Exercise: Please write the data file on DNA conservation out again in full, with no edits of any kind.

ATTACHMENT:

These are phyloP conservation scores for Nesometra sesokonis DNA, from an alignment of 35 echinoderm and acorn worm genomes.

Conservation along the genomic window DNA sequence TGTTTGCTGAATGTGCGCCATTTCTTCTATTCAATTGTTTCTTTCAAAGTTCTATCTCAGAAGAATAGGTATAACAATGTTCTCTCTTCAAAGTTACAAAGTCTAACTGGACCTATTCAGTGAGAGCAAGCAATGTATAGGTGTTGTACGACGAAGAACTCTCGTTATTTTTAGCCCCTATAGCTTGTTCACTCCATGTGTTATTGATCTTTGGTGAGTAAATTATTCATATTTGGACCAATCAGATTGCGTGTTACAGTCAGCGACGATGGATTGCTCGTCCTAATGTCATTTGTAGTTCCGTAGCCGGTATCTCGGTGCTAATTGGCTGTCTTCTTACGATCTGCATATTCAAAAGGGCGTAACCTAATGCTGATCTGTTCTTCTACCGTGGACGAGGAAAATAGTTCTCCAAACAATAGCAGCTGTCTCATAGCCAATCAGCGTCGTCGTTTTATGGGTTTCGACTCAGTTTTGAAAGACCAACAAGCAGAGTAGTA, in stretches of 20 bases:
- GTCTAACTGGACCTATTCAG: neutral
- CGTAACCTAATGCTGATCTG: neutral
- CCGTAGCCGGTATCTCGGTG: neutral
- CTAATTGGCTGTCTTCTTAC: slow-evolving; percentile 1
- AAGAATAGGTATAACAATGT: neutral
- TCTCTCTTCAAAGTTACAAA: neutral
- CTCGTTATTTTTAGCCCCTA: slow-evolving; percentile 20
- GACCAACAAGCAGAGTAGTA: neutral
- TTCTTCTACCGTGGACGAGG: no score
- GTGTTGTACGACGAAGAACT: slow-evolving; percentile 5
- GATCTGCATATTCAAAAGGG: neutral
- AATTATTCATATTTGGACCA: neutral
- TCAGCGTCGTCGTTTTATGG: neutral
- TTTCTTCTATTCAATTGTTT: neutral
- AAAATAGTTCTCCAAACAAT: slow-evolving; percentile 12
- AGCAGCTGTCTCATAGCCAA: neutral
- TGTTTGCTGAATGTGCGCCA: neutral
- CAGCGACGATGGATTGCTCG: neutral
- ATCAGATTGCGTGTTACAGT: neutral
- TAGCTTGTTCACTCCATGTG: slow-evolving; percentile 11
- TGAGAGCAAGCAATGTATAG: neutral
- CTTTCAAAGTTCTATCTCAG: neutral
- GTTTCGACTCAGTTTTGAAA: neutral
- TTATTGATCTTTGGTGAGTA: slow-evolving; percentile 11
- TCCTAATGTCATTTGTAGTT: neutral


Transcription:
These are phyloP conservation scores for Nesometra sesokonis DNA, from an alignment of 35 echinoderm and acorn worm genomes.

Conservation along the genomic window DNA sequence TGTTTGCTGAATGTGCGCCATTTCTTCTATTCAATTGTTTCTTTCAAAGTTCTATCTCAGAAGAATAGGTATAACAATGTTCTCTCTTCAAAGTTACAAAGTCTAACTGGACCTATTCAGTGAGAGCAAGCAATGTATAGGTGTTGTACGACGAAGAACTCTCGTTATTTTTAGCCCCTATAGCTTGTTCACTCCATGTGTTATTGATCTTTGGTGAGTAAATTATTCATATTTGGACCAATCAGATTGCGTGTTACAGTCAGCGACGATGGATTGCTCGTCCTAATGTCATTTGTAGTTCCGTAGCCGGTATCTCGGTGCTAATTGGCTGTCTTCTTACGATCTGCATATTCAAAAGGGCGTAACCTAATGCTGATCTGTTCTTCTACCGTGGACGAGGAAAATAGTTCTCCAAACAATAGCAGCTGTCTCATAGCCAATCAGCGTCGTCGTTTTATGGGTTTCGACTCAGTTTTGAAAGACCAACAAGCAGAGTAGTA, in stretches of 20 bases:
- GTCTAACTGGACCTATTCAG: neutral
- CGTAACCTAATGCTGATCTG: neutral
- CCGTAGCCGGTATCTCGGTG: neutral
- CTAATTGGCTGTCTTCTTAC: slow-evolving; percentile 1
- AAGAATAGGTATAACAATGT: neutral
- TCTCTCTTCAAAGTTACAAA: neutral
- CTCGTTATTTTTAGCCCCTA: slow-evolving; percentile 20
- GACCAACAAGCAGAGTAGTA: neutral
- TTCTTCTACCGTGGACGAGG: no score
- GTGTTGTACGACGAAGAACT: slow-evolving; percentile 5
- GATCTGCATATTCAAAAGGG: neutral
- AATTATTCATATTTGGACCA: neutral
- TCAGCGTCGTCGTTTTATGG: neutral
- TTTCTTCTATTCAATTGTTT: neutral
- AAAATAGTTCTCCAAACAAT: slow-evolving; percentile 12
- AGCAGCTGTCTCATAGCCAA: neutral
- TGTTTGCTGAATGTGCGCCA: neutral
- CAGCGACGATGGATTGCTCG: neutral
- ATCAGATTGCGTGTTACAGT: neutral
- TAGCTTGTTCACTCCATGTG: slow-evolving; percentile 11
- TGAGAGCAAGCAATGTATAG: neutral
- CTTTCAAAGTTCTATCTCAG: neutral
- GTTTCGACTCAGTTTTGAAA: neutral
- TTATTGATCTTTGGTGAGTA: slow-evolving; percentile 11
- TCCTAATGTCATTTGTAGTT: neutral